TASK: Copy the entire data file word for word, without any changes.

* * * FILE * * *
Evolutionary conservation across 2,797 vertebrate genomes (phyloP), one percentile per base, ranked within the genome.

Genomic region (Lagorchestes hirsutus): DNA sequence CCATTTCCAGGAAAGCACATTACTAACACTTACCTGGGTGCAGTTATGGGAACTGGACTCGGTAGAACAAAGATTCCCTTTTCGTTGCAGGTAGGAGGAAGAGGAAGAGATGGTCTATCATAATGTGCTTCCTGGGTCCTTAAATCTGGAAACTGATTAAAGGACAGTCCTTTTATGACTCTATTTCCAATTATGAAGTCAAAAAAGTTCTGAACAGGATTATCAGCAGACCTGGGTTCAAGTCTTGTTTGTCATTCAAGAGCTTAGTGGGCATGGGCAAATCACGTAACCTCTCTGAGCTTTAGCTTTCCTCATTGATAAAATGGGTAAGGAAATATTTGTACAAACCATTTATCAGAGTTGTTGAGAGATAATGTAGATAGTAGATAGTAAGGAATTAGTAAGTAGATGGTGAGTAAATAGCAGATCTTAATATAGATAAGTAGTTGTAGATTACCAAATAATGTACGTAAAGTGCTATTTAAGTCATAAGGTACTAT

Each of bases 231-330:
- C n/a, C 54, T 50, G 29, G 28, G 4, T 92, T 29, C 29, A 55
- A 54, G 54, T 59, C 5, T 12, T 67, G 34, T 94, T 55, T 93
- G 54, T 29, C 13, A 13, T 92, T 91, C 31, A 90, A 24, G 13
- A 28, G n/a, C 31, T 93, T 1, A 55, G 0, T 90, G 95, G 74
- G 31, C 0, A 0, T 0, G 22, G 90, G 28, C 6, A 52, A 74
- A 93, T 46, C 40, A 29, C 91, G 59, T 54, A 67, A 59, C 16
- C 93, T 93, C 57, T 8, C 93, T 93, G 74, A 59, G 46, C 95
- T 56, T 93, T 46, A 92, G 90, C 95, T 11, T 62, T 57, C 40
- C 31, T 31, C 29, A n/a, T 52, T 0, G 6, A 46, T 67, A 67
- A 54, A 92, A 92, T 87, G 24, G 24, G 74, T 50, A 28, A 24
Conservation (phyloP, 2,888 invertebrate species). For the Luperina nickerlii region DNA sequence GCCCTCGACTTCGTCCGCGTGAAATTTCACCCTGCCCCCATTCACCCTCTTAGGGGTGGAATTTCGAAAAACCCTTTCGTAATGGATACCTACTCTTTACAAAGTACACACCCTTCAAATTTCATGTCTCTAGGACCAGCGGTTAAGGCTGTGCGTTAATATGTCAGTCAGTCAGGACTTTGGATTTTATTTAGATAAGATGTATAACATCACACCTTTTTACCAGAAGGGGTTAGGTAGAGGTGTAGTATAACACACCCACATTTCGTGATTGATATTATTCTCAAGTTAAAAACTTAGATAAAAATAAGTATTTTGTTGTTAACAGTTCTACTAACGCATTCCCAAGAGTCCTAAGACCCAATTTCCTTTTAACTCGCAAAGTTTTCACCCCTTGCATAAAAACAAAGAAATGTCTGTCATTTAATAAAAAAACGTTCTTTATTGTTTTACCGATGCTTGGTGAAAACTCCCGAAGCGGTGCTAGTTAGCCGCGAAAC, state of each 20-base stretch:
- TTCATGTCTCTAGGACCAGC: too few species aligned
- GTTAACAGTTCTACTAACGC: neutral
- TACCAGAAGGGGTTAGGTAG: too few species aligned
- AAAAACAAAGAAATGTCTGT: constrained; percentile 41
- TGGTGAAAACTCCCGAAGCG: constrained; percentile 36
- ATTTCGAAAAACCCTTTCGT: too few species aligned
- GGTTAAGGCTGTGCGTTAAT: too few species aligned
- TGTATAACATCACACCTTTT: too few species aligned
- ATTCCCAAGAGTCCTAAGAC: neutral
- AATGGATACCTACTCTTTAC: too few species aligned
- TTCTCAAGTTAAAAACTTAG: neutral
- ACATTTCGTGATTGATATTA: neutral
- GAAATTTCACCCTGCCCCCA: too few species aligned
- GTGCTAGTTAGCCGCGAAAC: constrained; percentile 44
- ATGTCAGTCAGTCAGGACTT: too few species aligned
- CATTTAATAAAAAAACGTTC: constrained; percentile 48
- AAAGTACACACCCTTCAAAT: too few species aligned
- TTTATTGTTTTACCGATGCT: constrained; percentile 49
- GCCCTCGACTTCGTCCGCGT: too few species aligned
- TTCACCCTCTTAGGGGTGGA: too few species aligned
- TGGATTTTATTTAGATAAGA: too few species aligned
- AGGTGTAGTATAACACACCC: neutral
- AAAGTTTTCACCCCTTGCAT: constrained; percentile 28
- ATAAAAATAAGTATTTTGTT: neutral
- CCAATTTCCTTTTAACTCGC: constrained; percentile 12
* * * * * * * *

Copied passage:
Evolutionary conservation across 2,797 vertebrate genomes (phyloP), one percentile per base, ranked within the genome.

Genomic region (Lagorchestes hirsutus): DNA sequence CCATTTCCAGGAAAGCACATTACTAACACTTACCTGGGTGCAGTTATGGGAACTGGACTCGGTAGAACAAAGATTCCCTTTTCGTTGCAGGTAGGAGGAAGAGGAAGAGATGGTCTATCATAATGTGCTTCCTGGGTCCTTAAATCTGGAAACTGATTAAAGGACAGTCCTTTTATGACTCTATTTCCAATTATGAAGTCAAAAAAGTTCTGAACAGGATTATCAGCAGACCTGGGTTCAAGTCTTGTTTGTCATTCAAGAGCTTAGTGGGCATGGGCAAATCACGTAACCTCTCTGAGCTTTAGCTTTCCTCATTGATAAAATGGGTAAGGAAATATTTGTACAAACCATTTATCAGAGTTGTTGAGAGATAATGTAGATAGTAGATAGTAAGGAATTAGTAAGTAGATGGTGAGTAAATAGCAGATCTTAATATAGATAAGTAGTTGTAGATTACCAAATAATGTACGTAAAGTGCTATTTAAGTCATAAGGTACTAT

Each of bases 231-330:
- C n/a, C 54, T 50, G 29, G 28, G 4, T 92, T 29, C 29, A 55
- A 54, G 54, T 59, C 5, T 12, T 67, G 34, T 94, T 55, T 93
- G 54, T 29, C 13, A 13, T 92, T 91, C 31, A 90, A 24, G 13
- A 28, G n/a, C 31, T 93, T 1, A 55, G 0, T 90, G 95, G 74
- G 31, C 0, A 0, T 0, G 22, G 90, G 28, C 6, A 52, A 74
- A 93, T 46, C 40, A 29, C 91, G 59, T 54, A 67, A 59, C 16
- C 93, T 93, C 57, T 8, C 93, T 93, G 74, A 59, G 46, C 95
- T 56, T 93, T 46, A 92, G 90, C 95, T 11, T 62, T 57, C 40
- C 31, T 31, C 29, A n/a, T 52, T 0, G 6, A 46, T 67, A 67
- A 54, A 92, A 92, T 87, G 24, G 24, G 74, T 50, A 28, A 24
Conservation (phyloP, 2,888 invertebrate species). For the Luperina nickerlii region DNA sequence GCCCTCGACTTCGTCCGCGTGAAATTTCACCCTGCCCCCATTCACCCTCTTAGGGGTGGAATTTCGAAAAACCCTTTCGTAATGGATACCTACTCTTTACAAAGTACACACCCTTCAAATTTCATGTCTCTAGGACCAGCGGTTAAGGCTGTGCGTTAATATGTCAGTCAGTCAGGACTTTGGATTTTATTTAGATAAGATGTATAACATCACACCTTTTTACCAGAAGGGGTTAGGTAGAGGTGTAGTATAACACACCCACATTTCGTGATTGATATTATTCTCAAGTTAAAAACTTAGATAAAAATAAGTATTTTGTTGTTAACAGTTCTACTAACGCATTCCCAAGAGTCCTAAGACCCAATTTCCTTTTAACTCGCAAAGTTTTCACCCCTTGCATAAAAACAAAGAAATGTCTGTCATTTAATAAAAAAACGTTCTTTATTGTTTTACCGATGCTTGGTGAAAACTCCCGAAGCGGTGCTAGTTAGCCGCGAAAC, state of each 20-base stretch:
- TTCATGTCTCTAGGACCAGC: too few species aligned
- GTTAACAGTTCTACTAACGC: neutral
- TACCAGAAGGGGTTAGGTAG: too few species aligned
- AAAAACAAAGAAATGTCTGT: constrained; percentile 41
- TGGTGAAAACTCCCGAAGCG: constrained; percentile 36
- ATTTCGAAAAACCCTTTCGT: too few species aligned
- GGTTAAGGCTGTGCGTTAAT: too few species aligned
- TGTATAACATCACACCTTTT: too few species aligned
- ATTCCCAAGAGTCCTAAGAC: neutral
- AATGGATACCTACTCTTTAC: too few species aligned
- TTCTCAAGTTAAAAACTTAG: neutral
- ACATTTCGTGATTGATATTA: neutral
- GAAATTTCACCCTGCCCCCA: too few species aligned
- GTGCTAGTTAGCCGCGAAAC: constrained; percentile 44
- ATGTCAGTCAGTCAGGACTT: too few species aligned
- CATTTAATAAAAAAACGTTC: constrained; percentile 48
- AAAGTACACACCCTTCAAAT: too few species aligned
- TTTATTGTTTTACCGATGCT: constrained; percentile 49
- GCCCTCGACTTCGTCCGCGT: too few species aligned
- TTCACCCTCTTAGGGGTGGA: too few species aligned
- TGGATTTTATTTAGATAAGA: too few species aligned
- AGGTGTAGTATAACACACCC: neutral
- AAAGTTTTCACCCCTTGCAT: constrained; percentile 28
- ATAAAAATAAGTATTTTGTT: neutral
- CCAATTTCCTTTTAACTCGC: constrained; percentile 12